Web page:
but it's not any faster than the lateral version with the small dataset. It might scale better though, as no join is required, but the above version aggregates over all the rows, so it may lose out there again.

The following query tries to avoid unnecessary work by removing any series that don't overlap anyway:

select
  kind,
  generate_series(greatest(start_date, date '2018-01-01'), least(end_date, date '2018-01-03'), interval '1 day')::date as d,
  count(*)
from dates_ranges
where (start_date, end_date + interval '1 day') overlaps (date '2018-01-01', date '2018-01-03' + interval '1 day')
group by 1, 2
order by 1, 2;

-- and I got to use the overlaps operator! Note that you have to add interval '1 day' to the right as the overlaps operator considers time periods to be open on the right (which is fairly logical because a date is often considered to be a timestamp with time component of midnight).

  • Nice, I didn't know generate_series can be used like that. After a few tests I have following observations. Your query indeed scales really well with the selected range length - theret is practically no difference between 3 years and 10 years period. However for shorter periods (1 year) my solutions are faster - I'm guessing that the reason is that there are some really long ranges in dates_ranges (like 2010-2100), that are slowing down Your query. Limiting start_date and end_date inside the inner query should help though. I need to make a few more tests. – BartekCh May 30 '18 at 15:24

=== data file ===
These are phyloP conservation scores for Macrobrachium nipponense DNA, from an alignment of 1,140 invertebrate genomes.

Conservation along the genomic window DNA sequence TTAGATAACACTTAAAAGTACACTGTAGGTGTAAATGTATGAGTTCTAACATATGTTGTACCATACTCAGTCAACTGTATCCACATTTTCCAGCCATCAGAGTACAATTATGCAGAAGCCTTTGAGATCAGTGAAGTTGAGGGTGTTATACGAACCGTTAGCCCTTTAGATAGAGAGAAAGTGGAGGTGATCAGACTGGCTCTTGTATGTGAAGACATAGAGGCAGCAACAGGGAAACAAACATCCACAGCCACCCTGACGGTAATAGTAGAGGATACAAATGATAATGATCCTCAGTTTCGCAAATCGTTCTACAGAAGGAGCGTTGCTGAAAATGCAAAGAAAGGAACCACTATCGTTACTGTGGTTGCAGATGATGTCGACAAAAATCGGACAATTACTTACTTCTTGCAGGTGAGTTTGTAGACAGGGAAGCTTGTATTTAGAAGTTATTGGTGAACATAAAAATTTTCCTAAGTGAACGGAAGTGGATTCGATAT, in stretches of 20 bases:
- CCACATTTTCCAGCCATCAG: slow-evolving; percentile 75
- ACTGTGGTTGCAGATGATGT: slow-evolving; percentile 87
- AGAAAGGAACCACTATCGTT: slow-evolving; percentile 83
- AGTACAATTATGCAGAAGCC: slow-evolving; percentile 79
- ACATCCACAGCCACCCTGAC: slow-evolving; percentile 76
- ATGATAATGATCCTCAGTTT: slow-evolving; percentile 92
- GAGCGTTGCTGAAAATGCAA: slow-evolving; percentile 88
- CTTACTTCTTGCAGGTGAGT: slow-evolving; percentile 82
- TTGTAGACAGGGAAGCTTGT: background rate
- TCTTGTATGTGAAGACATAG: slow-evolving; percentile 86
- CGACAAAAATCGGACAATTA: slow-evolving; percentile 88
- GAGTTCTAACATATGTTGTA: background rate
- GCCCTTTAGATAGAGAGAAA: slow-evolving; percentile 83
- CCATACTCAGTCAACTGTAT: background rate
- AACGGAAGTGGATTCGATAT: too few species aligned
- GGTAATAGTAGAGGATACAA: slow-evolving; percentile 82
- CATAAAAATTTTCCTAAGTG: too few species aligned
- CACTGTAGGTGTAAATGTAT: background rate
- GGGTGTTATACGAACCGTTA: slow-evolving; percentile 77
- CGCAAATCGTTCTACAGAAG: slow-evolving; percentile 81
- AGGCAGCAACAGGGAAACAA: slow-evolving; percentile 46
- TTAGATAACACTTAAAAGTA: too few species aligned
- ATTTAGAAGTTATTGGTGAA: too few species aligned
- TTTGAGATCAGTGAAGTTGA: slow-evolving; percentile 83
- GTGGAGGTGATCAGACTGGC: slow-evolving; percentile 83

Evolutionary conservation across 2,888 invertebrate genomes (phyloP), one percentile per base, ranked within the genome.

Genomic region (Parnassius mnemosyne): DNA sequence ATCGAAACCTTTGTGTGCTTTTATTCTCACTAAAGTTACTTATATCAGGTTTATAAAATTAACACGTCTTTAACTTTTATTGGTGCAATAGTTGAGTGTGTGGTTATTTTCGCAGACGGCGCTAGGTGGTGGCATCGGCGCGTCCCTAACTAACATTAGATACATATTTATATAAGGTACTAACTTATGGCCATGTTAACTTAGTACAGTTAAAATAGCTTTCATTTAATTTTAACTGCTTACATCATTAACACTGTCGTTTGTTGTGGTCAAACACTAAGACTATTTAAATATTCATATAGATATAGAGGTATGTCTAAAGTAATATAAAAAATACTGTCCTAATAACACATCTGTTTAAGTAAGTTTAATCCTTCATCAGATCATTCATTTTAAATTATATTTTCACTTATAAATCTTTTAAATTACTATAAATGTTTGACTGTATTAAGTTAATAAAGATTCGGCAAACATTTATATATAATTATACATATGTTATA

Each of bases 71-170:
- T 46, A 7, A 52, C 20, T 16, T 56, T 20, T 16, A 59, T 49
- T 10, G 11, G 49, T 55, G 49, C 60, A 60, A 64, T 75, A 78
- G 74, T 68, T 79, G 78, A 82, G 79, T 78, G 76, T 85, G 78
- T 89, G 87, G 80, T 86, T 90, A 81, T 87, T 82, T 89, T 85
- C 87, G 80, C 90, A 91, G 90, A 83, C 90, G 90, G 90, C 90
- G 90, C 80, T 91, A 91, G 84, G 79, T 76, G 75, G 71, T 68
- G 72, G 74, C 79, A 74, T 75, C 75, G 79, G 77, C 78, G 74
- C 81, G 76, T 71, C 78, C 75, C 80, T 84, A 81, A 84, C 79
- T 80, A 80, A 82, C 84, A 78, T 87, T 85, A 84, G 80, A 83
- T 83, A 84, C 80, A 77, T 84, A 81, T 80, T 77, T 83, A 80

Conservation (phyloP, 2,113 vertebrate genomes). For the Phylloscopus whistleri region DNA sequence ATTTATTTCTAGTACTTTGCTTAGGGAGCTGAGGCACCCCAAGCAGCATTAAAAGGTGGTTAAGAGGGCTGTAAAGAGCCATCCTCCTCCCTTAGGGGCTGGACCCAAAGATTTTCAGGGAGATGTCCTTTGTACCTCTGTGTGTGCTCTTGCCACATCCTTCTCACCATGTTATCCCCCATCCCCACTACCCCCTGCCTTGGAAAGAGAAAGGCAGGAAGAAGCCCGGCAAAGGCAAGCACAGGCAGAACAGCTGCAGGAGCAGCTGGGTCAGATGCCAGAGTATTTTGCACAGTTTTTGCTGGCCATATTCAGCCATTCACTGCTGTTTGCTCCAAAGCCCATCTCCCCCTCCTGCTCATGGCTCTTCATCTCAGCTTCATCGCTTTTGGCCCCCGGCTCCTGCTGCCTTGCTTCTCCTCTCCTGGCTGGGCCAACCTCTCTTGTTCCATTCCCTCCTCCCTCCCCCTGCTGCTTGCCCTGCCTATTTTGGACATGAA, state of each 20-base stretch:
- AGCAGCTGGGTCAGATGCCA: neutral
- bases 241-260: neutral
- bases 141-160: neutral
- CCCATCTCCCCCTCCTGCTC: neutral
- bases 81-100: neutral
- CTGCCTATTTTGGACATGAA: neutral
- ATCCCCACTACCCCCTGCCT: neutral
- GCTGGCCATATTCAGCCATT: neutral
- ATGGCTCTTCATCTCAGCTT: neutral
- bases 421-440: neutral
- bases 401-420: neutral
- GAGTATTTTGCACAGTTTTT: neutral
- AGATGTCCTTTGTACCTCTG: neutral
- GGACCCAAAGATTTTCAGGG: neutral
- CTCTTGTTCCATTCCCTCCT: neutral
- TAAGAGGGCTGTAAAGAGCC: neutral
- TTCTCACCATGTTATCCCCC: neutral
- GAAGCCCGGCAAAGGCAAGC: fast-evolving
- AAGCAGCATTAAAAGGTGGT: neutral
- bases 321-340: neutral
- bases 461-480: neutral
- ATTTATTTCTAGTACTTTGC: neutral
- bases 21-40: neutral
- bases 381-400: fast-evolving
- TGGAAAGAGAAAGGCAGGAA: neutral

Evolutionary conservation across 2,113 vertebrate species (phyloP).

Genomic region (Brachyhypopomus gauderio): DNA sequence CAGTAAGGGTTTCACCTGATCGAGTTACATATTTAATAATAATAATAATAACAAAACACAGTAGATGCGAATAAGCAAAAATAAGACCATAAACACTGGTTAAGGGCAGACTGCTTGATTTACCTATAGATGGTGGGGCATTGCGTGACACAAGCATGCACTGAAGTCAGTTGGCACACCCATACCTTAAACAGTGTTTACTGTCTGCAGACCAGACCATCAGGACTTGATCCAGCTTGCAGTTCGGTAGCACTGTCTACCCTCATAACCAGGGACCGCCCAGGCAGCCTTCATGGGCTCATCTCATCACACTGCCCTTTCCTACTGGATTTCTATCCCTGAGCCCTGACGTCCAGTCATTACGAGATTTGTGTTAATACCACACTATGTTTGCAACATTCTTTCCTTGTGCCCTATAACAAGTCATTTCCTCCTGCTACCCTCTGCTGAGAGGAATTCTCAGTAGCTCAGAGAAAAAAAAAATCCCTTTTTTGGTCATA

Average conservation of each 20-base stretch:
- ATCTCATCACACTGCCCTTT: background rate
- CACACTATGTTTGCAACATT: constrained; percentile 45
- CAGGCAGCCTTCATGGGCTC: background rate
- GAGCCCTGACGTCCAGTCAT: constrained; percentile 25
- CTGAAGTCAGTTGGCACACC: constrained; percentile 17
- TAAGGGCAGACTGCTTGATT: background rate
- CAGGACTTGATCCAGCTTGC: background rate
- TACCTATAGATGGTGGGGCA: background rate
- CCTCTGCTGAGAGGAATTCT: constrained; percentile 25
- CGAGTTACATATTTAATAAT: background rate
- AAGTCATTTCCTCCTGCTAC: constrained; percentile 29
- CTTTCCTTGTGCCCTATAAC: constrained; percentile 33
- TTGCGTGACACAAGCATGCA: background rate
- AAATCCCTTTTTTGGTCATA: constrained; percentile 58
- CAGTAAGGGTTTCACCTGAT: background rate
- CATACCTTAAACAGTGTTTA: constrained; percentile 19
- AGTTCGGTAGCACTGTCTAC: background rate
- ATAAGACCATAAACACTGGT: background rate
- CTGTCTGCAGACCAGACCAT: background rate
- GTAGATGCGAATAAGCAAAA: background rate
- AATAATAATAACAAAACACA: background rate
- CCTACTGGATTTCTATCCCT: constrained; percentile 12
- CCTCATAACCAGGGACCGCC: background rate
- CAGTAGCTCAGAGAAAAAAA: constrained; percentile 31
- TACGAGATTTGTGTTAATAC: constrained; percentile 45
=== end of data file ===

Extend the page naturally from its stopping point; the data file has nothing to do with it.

5

And how to include pairs date-kind with 0 count?

Build a grid of all combinations then LATERAL join to your table, like this:

SELECT k.kind, d.as_of_date, c.n
FROM  (SELECT DISTINCT kind FROM dates_ranges) k
CROSS  JOIN (
   SELECT d::date AS as_of_date
   FROM   generate_series(timestamp '2018-01-01', timestamp '2018-01-03', interval '1 day') d
   ) d
CROSS  JOIN LATERAL (
   SELECT count(*)::int AS n
   FROM   dates_ranges
   WHERE  kind = k.kind
   AND    d.as_of_date BETWEEN start_date AND end_date
   ) c
ORDER  BY k.kind, d.as_of_date;

Should also be as fast as possible.

I had LEFT JOIN LATERAL ... on true at first, but there is an aggregate in the subquery c, so we always get a row and can use CROSS JOIN as well. No difference in performance.

If you have a table holding all relevant kinds, use that instead of generating the list with subquery k.

The cast to integer is optional. Else you get bigint.

Indexes would help, especially a multicolumn index on (kind, start_date, end_date). Since you are building on a subquery, this may or may not be possible to achieve.

Using set-returning functions like generate_series() in the SELECT list is generally not advisable in Postgres versions before 10 (unless you know exactly what you are doing). See:

If you have lots of combinations with few or no rows, this equivalent form may be faster:

SELECT k.kind, d.as_of_date, count(dr.kind)::int AS n
FROM  (SELECT DISTINCT kind FROM dates_ranges) k
CROSS JOIN (
   SELECT d::date AS as_of_date
   FROM   generate_series(timestamp '2018-01-01', timestamp '2018-01-03', interval '1 day') d
   ) d
LEFT   JOIN dates_ranges dr ON dr.kind = k.kind